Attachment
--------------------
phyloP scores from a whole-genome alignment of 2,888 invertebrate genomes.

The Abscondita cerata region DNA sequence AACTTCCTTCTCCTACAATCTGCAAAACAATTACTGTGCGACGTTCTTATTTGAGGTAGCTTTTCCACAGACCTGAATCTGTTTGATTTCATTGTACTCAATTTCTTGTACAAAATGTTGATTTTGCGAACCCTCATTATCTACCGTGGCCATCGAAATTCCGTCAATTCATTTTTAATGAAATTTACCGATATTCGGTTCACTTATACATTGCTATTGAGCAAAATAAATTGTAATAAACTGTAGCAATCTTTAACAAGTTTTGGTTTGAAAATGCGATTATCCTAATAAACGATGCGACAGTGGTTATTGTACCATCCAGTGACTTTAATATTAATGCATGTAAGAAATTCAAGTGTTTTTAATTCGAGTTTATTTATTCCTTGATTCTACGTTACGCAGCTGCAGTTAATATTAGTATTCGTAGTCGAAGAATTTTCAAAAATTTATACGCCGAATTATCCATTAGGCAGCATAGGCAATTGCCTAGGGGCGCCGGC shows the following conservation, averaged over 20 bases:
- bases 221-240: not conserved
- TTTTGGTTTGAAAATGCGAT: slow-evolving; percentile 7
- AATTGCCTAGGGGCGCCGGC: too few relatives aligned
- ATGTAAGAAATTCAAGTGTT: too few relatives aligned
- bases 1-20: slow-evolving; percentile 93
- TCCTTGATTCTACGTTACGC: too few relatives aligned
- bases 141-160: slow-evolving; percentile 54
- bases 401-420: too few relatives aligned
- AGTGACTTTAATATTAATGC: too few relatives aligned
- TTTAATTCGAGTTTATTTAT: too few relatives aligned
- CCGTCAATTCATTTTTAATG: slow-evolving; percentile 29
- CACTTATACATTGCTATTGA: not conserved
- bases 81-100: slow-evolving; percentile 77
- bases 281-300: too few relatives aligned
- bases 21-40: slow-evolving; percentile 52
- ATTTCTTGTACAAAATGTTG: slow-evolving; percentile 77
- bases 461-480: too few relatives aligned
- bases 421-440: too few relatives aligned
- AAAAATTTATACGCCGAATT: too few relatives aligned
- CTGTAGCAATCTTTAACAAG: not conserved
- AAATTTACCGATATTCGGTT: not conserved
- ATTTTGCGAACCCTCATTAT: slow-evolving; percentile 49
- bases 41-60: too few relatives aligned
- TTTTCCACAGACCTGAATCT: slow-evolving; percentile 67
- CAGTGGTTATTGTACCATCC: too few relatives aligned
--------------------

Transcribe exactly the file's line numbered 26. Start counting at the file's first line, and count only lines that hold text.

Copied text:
- TTTTCCACAGACCTGAATCT: slow-evolving; percentile 67